German centre-right MEP Peter Liese, the European Parliament’s environment committee rapporteur, wants the European Parliament to refuse to ratify proposed changes to the law on the ETS unless member states start enforcing the existing law. He is supported in this by both the environmental groups, who want better control of aviation carbon emissions, and from a very different perspective, the European Low Fare Airlines Association, which fears that if non-EU airlines are not forced to pay for carbon permits, while EU airlines are, they will be at a competitive disadvantage. Since the freeze (“stop the clock”) ended in October, the Commission proposed to change the legislation so that only the portions of flights taking place within EU airspace would be charged. But France, Germany and the UK are pushing to exempt until 2016 all emissions from any flight that enters or leaves EU airspace. At present the EU is not charging foreign airlines for the flights they operate within EU airspace. These flights are mostly American and Chinese. Liese wants the Parliament to withhold its backing until the regulators start punishing the foreign airlines for not paying their ETS charges. And to do it before May – Germany and France don’t want to do this.     Click here to view full story…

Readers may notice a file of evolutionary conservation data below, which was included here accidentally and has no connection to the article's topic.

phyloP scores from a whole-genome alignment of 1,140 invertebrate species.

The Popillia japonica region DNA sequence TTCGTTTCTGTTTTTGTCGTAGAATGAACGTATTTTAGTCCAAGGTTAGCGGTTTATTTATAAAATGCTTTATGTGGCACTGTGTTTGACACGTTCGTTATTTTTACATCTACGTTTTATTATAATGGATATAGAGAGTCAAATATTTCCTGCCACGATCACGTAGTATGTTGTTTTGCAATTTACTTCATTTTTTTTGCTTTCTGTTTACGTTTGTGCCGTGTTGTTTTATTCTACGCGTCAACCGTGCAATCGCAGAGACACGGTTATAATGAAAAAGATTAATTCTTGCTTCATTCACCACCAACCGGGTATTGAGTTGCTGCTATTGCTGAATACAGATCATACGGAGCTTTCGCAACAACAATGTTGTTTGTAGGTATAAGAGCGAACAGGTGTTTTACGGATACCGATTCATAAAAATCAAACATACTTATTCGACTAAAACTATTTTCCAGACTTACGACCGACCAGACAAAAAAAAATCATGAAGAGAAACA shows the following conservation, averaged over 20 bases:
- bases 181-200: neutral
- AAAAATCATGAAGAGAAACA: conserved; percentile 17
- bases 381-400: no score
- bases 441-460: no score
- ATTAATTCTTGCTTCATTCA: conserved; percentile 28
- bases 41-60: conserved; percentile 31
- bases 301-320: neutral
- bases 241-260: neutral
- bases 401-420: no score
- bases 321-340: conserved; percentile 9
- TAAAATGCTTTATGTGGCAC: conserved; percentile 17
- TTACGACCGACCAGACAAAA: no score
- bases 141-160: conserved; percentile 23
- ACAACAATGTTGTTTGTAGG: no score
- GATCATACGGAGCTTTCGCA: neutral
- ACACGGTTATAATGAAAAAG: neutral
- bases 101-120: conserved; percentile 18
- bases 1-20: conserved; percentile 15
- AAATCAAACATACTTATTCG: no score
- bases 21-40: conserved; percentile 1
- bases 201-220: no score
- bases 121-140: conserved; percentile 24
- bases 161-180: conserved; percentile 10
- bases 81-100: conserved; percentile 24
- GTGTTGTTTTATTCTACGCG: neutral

and more news stories about the ETS at